IPCR F Martial arts for peace Page 4
Amy Buffenbarger MA/SOC ‘10
Sixteen adults in a semi-circle reach their arms toward imaginary stars. ey chant “ooh” and “ahh” in peaceful harmony. Next, they clasp their hands before them, and end the exercise with a minute of meditative silence.
e adults were participants in the
“Exploring Peace through Movement - Shintaido movement workshop,” hosted by the IPCR program. e Saturday workshop was led by master Shintaido instructor Haruyoshi F. Ito.
in their communities and work. ey believe their work as peacemakers is highly connected to their own relationship with peace.
Elli Nagai-Rothe, MA/IPCR ’10, organized the workshop. Nagai-Rothe has been practicing Shintaido for three years. She started to notice a connection between Shintaido and her studies in peace and conflict resolution.
“In the academic world there is intellectualizing and theorizing of peace and conflict. It’s in our head, not so much in our bodies. Shintaido can connect the two,” said Nagai-Rothe.
Shintaido is a spiritual martial art based on moving meditation. It focuses on using body movement to deepen the connection one has with their inner self and nature. While it is a martial art, Shintaido does not involve combat.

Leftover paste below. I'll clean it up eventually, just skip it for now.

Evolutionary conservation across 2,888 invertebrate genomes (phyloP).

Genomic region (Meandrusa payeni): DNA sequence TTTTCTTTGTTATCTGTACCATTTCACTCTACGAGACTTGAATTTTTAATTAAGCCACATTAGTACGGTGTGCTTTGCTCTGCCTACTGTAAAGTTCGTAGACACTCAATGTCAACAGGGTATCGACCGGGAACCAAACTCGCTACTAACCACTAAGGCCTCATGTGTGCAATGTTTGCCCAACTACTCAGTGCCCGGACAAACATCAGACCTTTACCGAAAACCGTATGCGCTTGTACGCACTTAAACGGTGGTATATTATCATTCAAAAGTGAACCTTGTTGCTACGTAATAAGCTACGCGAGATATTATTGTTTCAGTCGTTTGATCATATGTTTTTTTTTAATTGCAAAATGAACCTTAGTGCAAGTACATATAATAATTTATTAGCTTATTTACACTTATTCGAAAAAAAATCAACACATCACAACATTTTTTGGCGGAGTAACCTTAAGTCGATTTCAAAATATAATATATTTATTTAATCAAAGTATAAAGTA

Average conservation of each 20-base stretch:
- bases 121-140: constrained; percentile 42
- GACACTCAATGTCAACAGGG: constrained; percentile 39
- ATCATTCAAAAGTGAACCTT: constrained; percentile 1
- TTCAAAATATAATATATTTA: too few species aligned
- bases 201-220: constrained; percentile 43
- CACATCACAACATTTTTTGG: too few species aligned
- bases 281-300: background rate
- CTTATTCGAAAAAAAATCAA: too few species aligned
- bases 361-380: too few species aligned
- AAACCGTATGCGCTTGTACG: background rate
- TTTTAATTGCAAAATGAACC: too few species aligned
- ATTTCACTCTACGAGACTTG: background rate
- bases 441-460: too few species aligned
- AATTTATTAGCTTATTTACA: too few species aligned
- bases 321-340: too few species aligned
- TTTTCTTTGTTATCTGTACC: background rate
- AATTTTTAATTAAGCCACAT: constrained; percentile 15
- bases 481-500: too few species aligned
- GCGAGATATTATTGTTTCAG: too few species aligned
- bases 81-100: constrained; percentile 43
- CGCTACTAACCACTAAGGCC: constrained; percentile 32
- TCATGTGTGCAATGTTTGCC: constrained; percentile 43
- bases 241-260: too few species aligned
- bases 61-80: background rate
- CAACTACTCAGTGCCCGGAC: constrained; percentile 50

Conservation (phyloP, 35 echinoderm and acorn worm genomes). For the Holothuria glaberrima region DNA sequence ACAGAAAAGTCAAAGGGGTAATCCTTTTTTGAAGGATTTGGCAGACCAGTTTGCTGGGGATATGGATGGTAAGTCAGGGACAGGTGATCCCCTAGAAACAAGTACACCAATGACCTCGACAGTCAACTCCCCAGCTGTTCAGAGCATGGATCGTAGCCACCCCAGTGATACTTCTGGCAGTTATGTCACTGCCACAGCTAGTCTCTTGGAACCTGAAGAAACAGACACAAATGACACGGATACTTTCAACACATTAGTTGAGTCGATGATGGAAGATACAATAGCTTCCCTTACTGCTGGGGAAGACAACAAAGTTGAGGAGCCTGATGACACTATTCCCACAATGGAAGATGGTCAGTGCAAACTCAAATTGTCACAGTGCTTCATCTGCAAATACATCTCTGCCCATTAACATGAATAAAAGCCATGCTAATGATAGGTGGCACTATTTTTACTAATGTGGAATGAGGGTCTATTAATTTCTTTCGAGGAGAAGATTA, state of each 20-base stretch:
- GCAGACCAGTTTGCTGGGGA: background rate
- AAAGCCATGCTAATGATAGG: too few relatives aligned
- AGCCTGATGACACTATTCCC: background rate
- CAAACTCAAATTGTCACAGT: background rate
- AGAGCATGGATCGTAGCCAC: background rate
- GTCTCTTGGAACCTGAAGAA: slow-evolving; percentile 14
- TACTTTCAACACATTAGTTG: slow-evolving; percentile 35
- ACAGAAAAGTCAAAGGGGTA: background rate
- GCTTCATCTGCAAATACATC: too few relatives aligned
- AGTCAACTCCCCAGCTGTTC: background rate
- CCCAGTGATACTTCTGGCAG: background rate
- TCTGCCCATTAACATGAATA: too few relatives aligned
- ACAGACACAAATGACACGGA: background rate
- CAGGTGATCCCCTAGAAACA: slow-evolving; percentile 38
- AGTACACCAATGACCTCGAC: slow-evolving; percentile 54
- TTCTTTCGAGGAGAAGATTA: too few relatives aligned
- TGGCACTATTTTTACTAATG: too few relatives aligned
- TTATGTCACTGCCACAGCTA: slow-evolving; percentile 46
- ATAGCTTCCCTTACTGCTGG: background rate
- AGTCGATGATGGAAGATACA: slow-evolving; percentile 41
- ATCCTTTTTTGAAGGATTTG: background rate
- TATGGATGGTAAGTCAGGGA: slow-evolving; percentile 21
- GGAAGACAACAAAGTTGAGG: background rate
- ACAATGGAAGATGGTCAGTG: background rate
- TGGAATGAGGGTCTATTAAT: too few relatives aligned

“e form you make with your body acts like an antenna. You receive the energy from nature and broadcast that energy to the world around you,” said Ito. rough that practice, Shintaido artists believe they can achieve peace in their minds and bodies.
Shintaido practitioners believe the inner peace they have achieved can be shared outwardly through peacebuilding activities
e workshop was organized to help
participants explore the role of movement and the connection between body and mind and then to use that connection to expand understanding and gain new insight for peace and conflict resolution. Rather than think of conflict resolution as an external issue to oneself, Nagai-Rothe hoped the participants would come out of the workshop with a more holistic understanding.
In layman’s terms, how is someone supposed to successfully resolve conflict in a community when they don’t have a full understanding of conflict as an individual?
at’s what the workshop aimed to explain
(from left to right) Master H.F. Ito, master Shintaido instructor and Lee Ordeman DC Shintado instructor. (Elli Nagai-Rothe).
by introducing peaceful movements of Shintaido to connect the mind with the body and through discussion about how to use that connection in peacebuilding work.
e Dialogue Development Group and
Creative Peace Initiatives, two student organizations, co-sponsored the event.
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